Planning permission may be required when you are looking to make a major change to your property, for example installing a porch, conservatory, orangery or extension.
Generally, under present legislation, planning permission isn’t needed for most home improvements; even conservatories are now considered a permitted development. However, there are government regulations surrounding the issue, including some size restrictions, and if your installation falls outside of these criteria you will need to make an application.
When installing a conservatory or orangery, some of the restrictions in place include that the installation must not cover more than half of the land surrounding your property, and that it must have a maximum depth of three metres for an attached property and four metres for a detached property. The installation also must not measure taller than the highest part of the roof of your existing property, and if you are planning a single storey rear extension it must not measure taller than four metres.
When installing a porch planning permission is only applicable to an external door to the dwelling. Adding a porch to any external door is considered a permitted development and you will not need planning permission providing; it does not exceed three square meters, no part of the installation is more than three meters above the ground, and no part of the installation is within two meters of the house boundary and the main road.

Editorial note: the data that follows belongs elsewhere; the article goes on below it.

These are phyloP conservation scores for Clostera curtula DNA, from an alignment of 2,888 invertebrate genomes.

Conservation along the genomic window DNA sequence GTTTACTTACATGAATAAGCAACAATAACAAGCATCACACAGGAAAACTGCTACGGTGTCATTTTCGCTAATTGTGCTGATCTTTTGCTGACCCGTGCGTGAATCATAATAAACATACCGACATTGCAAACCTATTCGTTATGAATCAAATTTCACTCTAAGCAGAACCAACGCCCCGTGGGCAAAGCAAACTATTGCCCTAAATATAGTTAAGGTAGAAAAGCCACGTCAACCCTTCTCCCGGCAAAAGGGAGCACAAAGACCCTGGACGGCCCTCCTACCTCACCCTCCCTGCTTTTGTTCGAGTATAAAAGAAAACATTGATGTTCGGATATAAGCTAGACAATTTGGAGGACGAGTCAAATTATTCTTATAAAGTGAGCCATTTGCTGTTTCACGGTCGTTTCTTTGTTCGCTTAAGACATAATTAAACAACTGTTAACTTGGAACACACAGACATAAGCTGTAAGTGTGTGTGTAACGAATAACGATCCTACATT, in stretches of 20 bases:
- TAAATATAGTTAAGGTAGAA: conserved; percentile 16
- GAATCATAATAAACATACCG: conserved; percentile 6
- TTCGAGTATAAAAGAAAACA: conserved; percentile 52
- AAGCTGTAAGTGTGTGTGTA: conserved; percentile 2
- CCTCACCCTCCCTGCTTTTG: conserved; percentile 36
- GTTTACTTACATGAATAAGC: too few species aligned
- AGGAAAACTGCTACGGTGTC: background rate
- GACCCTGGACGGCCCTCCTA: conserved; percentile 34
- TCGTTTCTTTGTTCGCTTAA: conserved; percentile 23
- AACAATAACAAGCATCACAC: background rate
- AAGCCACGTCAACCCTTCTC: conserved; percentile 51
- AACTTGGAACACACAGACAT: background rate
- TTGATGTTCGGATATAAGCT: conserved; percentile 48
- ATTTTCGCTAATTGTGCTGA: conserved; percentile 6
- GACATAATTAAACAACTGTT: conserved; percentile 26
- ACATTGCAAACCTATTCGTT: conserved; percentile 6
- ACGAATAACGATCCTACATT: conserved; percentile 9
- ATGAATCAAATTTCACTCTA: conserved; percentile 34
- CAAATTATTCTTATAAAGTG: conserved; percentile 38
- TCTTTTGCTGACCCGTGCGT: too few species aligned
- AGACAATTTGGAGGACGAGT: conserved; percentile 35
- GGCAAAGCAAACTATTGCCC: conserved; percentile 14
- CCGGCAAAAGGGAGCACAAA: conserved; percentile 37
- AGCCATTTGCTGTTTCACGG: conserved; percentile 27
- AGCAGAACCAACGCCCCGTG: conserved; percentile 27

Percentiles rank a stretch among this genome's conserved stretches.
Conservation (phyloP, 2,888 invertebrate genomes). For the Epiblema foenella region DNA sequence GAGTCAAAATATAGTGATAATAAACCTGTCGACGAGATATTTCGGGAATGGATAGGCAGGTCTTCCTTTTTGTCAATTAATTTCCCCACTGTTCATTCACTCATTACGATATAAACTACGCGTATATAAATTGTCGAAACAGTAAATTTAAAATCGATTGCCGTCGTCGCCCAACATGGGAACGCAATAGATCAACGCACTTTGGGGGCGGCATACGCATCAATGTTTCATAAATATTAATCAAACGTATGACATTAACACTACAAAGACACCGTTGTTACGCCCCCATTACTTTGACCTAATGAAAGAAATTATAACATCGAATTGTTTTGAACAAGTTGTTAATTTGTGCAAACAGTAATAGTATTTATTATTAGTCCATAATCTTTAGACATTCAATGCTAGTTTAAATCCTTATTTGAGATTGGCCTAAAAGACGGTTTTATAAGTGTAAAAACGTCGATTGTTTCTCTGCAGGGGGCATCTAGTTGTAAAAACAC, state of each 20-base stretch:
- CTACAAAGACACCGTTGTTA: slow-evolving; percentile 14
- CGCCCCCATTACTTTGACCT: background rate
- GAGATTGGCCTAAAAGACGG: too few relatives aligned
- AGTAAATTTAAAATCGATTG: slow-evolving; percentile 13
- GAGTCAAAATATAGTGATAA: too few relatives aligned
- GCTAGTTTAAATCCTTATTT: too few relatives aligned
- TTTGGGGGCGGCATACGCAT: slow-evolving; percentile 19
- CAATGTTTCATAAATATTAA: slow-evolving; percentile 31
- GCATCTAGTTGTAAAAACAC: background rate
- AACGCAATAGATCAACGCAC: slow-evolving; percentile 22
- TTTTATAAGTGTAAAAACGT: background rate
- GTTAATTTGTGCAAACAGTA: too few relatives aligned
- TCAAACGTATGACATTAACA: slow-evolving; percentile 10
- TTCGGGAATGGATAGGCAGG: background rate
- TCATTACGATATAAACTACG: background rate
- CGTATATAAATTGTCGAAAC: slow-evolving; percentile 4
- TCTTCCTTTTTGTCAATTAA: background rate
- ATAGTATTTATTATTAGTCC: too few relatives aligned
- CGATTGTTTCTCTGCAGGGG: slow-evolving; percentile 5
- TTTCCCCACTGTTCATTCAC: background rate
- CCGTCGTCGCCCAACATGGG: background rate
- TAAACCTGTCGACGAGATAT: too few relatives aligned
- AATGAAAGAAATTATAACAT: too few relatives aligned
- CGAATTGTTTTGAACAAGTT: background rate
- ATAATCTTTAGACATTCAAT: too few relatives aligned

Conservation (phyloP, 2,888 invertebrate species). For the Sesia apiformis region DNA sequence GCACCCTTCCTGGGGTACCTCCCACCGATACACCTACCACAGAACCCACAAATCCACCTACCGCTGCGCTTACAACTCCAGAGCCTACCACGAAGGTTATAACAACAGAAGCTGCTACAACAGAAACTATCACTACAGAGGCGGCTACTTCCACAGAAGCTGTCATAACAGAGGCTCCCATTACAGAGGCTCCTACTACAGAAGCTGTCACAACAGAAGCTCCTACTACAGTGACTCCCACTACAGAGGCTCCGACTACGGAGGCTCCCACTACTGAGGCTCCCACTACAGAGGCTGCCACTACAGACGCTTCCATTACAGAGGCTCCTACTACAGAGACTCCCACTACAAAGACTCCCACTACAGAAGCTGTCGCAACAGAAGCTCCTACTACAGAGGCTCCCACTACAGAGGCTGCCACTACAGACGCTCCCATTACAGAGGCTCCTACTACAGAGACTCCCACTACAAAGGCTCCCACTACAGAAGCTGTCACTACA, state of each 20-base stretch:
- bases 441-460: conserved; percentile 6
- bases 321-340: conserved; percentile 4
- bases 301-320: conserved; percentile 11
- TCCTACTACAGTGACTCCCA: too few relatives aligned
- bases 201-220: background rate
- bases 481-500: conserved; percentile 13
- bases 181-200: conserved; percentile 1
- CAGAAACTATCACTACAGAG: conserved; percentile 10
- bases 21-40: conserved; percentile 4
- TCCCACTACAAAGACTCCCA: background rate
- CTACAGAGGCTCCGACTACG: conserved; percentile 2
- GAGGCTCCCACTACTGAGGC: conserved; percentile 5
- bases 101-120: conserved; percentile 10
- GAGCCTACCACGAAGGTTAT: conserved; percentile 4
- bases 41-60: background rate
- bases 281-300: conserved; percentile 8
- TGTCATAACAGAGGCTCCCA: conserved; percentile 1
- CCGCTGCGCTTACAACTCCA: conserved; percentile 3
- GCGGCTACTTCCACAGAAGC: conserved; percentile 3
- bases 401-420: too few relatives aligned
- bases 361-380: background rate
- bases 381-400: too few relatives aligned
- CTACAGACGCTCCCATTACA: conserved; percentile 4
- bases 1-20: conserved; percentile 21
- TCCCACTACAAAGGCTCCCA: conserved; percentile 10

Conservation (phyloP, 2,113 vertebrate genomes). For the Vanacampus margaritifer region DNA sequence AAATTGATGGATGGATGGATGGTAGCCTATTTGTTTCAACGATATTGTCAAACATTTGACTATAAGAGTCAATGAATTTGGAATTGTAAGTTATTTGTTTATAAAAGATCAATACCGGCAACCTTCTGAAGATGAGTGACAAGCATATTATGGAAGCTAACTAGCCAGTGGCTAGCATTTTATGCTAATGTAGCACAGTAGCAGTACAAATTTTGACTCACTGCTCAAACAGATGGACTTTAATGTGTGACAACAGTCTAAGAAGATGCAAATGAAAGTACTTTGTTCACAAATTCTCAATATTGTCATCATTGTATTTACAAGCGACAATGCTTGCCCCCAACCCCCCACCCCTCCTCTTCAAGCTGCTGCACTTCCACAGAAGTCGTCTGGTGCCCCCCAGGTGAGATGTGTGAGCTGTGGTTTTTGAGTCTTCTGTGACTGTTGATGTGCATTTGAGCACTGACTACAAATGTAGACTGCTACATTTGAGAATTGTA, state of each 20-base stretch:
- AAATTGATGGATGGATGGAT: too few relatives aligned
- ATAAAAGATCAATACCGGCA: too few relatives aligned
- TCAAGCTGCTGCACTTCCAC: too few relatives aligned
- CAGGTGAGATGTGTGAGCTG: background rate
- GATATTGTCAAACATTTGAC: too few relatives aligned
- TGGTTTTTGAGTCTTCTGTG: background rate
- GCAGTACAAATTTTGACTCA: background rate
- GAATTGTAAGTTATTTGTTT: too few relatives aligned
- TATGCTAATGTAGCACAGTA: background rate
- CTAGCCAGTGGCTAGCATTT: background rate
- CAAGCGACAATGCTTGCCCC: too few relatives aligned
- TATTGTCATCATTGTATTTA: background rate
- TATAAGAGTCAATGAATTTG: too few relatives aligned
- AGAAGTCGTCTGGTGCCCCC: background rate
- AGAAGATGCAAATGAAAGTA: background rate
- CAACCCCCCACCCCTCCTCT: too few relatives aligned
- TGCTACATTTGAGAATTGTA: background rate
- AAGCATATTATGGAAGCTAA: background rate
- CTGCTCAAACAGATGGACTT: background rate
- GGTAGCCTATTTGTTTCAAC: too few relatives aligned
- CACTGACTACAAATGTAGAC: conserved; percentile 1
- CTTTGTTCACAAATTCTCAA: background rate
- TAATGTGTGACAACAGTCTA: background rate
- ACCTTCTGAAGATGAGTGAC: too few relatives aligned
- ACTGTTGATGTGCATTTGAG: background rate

Planning permission may be required for listed buildings or conservation areas. The application process and requirements for each are different. In the case of a listed building, works that include altering, extending or demolishing the building in a way that affects its character require special listed building consent from your local planning authority. In the case of a conservation area you will need planning permission if you wish to demolish a building with a volume larger than 115 cubic meters or demolish a gate, fence or wall over 1 meter high next to a highway (including a bridleway or public footpath)
For further information on what restrictions are in place you should speak to your installer, or visit the governments ‘planning portal’. The ‘planning portal’ is the online planning and building regulations resource for England and Wales.
Information regarding planning permissions in Scotland and Northern Ireland may differ and we recommend you speak with your local authority for further information.
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